The changing face of advertising in the rise of social networks

Snapchat’s parent company has finally gone public among great excitement because it has been dubbed to be the biggest U.S. tech IPO (Initial Public Offering) in years. At the end of the first day of trading Snap Inc. was valued at US$ 28 billion turning the twentysomething co-founders into billionaires. In 2013 Facebook’s Mark Zuckerberg offered Evan Spiegel and Bobby Murphy US$ 3 billion for Snap Inc., which they turned down for good reason because each of them now holds a paper fortune in excess of the Zuckerberg’s offer.

Snapchat is one of the fastest growing social media platforms but is yet to reach the numbers that both Facebook and Twitter command globally. Snapchat has 158 million daily users as compared to Facebook’s 1 billion plus — so Snap’s value is in the potential it has to transform its subscriber base into a profitable business model around advertising.

Snapchat is the social network that teenagers love because it started off as a sexting platform and the videos and photos that they post disappear after 24 hours. It doesn’t leave a trail of users activities that parents, teachers and future employers can refer to. Spiegel says that its all about self expression and not about creating a perfect image, differing from what other social networks encourage by storing your comprehensive history of posts.

Spiegel also wants to create a different advertising model which isn’t as intrusive or creepy as the super targeted ads on YouTube and others, preferring to default to a more traditional style where ads are available to a larger audience. This approach means that the ad agencies have to produce more outstanding creative material for brands to generate the kind of engagement that shifts the needle.

Last week YouTube reached a global milestone in video viewing when it reported that people are now watching more that 1 billion hours of video a day on their platform. This has been achieved through embracing artificial intelligence to recommend videos, and has increased the amount of time that people spend on the platform. YouTube’s performance has also been boosted by the fact that the video content added is increasing at an incredible rate; 400 hours of video are uploaded every minute or 65 years of video per day.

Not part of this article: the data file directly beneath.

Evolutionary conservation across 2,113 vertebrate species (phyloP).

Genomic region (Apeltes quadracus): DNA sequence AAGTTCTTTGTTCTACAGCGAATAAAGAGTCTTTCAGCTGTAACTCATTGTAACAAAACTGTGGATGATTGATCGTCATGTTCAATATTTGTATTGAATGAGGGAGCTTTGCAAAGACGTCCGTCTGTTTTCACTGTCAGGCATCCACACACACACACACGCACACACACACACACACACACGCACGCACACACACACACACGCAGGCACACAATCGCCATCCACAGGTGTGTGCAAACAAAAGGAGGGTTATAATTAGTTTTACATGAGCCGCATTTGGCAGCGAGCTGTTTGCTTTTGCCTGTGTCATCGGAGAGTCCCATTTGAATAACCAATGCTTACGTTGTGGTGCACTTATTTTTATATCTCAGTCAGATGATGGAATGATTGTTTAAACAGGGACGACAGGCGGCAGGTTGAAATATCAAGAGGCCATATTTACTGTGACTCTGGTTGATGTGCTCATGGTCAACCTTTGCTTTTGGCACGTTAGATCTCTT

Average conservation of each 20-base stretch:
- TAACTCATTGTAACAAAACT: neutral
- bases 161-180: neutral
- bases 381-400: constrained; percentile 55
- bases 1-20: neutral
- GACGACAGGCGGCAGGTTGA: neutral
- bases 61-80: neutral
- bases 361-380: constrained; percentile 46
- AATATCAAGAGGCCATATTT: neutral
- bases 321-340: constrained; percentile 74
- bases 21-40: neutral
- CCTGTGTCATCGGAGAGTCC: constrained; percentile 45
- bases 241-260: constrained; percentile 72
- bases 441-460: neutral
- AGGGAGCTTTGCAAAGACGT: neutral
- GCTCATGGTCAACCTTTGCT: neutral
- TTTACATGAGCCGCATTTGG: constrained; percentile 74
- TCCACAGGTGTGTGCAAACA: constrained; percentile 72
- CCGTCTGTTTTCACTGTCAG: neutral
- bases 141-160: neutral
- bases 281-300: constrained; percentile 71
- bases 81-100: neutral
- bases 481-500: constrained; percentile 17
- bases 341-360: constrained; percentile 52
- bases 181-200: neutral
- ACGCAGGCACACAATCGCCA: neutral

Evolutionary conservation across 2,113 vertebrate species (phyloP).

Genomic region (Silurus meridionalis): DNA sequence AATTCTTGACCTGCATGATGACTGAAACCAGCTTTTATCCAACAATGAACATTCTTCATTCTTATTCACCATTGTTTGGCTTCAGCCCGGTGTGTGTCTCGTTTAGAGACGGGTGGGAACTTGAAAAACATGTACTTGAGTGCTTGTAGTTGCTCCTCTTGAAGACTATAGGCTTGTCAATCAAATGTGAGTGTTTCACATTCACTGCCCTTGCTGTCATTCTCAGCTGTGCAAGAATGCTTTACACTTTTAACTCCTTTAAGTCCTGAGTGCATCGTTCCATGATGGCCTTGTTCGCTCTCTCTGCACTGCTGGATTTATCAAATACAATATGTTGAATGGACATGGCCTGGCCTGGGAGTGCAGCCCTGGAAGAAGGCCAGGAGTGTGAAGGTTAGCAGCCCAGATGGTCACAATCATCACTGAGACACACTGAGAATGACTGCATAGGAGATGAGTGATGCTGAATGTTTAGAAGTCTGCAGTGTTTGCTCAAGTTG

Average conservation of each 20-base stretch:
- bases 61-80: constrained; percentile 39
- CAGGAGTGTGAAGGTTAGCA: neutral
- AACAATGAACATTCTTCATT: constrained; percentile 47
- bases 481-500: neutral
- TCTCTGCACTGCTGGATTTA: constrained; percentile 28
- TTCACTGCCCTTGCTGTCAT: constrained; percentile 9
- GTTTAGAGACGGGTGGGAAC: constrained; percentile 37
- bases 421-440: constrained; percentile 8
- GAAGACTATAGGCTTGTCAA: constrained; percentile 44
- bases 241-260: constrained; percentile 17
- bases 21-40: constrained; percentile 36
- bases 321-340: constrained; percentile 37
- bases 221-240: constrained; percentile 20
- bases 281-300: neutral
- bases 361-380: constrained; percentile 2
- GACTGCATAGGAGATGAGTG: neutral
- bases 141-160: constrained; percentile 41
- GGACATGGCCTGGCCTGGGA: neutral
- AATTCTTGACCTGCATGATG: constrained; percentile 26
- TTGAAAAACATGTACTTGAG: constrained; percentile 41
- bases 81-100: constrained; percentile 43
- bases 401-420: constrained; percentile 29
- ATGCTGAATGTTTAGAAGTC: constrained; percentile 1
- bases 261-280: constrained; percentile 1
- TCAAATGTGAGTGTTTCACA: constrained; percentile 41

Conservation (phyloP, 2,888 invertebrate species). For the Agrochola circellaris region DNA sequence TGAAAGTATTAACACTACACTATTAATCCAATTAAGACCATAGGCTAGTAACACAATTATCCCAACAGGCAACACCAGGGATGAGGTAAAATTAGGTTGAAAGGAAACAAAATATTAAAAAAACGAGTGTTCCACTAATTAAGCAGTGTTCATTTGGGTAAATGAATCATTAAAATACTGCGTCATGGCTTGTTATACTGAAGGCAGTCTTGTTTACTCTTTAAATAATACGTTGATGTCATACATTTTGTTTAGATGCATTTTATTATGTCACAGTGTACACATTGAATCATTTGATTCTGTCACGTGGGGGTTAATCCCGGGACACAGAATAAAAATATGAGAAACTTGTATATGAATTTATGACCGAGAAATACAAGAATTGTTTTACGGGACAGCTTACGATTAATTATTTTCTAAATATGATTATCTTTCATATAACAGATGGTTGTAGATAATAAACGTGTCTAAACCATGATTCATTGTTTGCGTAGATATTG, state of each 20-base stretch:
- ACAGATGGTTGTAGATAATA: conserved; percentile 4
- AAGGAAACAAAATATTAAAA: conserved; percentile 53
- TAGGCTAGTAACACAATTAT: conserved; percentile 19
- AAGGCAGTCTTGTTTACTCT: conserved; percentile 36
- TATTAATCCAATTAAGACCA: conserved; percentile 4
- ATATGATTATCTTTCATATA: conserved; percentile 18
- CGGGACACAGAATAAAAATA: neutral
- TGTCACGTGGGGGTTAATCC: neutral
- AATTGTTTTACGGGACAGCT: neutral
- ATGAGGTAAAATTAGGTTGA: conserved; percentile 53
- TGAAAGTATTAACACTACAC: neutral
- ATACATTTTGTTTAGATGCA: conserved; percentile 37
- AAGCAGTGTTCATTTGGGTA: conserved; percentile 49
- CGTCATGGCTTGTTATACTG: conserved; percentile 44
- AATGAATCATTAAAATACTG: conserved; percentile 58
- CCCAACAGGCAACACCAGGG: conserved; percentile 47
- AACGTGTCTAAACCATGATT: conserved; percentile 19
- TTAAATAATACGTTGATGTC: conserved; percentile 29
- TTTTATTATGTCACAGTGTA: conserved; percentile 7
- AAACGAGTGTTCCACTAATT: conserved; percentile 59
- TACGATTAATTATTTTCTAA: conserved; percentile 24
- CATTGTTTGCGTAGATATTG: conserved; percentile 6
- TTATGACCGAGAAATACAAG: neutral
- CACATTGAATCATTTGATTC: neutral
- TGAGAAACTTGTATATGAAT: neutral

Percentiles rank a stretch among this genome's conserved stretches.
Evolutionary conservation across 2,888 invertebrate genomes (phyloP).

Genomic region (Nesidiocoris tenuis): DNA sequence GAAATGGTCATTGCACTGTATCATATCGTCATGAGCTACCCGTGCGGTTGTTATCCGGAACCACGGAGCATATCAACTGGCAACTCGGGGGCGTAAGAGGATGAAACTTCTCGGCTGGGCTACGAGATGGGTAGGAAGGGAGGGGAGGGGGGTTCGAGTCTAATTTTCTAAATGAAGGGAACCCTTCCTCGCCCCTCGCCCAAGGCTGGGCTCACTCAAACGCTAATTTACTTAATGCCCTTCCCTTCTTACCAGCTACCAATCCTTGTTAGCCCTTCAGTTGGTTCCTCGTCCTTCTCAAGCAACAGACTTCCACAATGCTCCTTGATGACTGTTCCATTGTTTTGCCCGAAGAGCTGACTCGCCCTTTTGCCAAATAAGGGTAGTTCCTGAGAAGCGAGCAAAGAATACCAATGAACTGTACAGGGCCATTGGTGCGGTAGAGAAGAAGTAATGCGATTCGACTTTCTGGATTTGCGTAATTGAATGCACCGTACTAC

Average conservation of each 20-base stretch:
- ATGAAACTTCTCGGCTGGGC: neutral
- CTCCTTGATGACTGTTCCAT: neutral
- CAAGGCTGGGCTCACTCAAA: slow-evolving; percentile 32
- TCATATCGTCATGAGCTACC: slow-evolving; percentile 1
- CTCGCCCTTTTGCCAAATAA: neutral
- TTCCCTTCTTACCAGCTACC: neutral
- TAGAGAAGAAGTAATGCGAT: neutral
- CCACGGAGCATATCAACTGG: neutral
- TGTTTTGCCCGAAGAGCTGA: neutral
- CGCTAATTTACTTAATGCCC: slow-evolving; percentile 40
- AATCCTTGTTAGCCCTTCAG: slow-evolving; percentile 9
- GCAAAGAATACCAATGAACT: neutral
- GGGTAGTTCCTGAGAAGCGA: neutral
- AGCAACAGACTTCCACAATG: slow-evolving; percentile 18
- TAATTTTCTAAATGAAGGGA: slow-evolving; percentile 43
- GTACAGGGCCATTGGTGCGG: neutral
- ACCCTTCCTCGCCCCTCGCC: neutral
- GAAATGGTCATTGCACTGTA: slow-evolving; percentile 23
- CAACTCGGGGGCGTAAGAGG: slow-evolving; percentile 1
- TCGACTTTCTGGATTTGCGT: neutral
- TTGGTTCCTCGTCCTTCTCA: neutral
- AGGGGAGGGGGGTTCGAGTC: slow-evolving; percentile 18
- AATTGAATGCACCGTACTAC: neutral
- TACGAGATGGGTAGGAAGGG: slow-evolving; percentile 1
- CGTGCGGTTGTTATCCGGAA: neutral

The body of content is therefore getting richer and richer by the minute and the machine learning algorithms do a excellent job in recommending material that a user is interested in, and is therefore threatening traditional television which lacks similarly sophisticated tools. YouTube’s video recommendation system had previously rewarded misleading titles and preview images, but the algorithms have since been changed to boost watch time instead. Once this was done the number of clicks dropped by 20% which indicated that people stuck with videos longer.

YouTube is owned by Google, or more accurately by the parent company Alphabet, and the search powerhouse includes videos in search results boosting the propensity for users to land on YouTube videos and improving the platforms fortunes. Alphabet Inc. doesn’t disclose YouTube’s performance, but people familiar with its financials said it took about US$ 4 billion in revenue in 2014.

Snapchat enables subscribers to share user generated videos and they chose to use the mobile-first approach to give them the first-mover advantage over Facebook, making them the darling of younger audiences that are not attached to legacy formats. Facebook has since copied many features on their platform and Instagram, which they own, in an effort to stop users from switching to the newer social network.

Last year Facebook made US$ 27.6 billion in revenue, largely from advertising, which is miles ahead of the US$ 404 million that Snap Inc. achieved, but which points to the potential that Snapchat’s growing user base holds within the larger context of content generation and media consumption.

With new media shifting to video, user generated content and mobile-first systems, it would naturally compel advertisers and their agencies to review their creative and media strategies to meet the demands of today’s audience habits. In the past, when print media came into popularity it added a visual element to advertising and promotions. Similarly radio added sound to capture the imagination of the masses, and TV not only delivered the audio and visual elements together, it also brought motion into the picture.

The invention of each of these mediums delivered new context that required advanced creativity and cutting-edge production techniques to fully take advantage of the opportunities made available. Likewise, the new media provides tremendous opportunities to engage audiences at higher levels.

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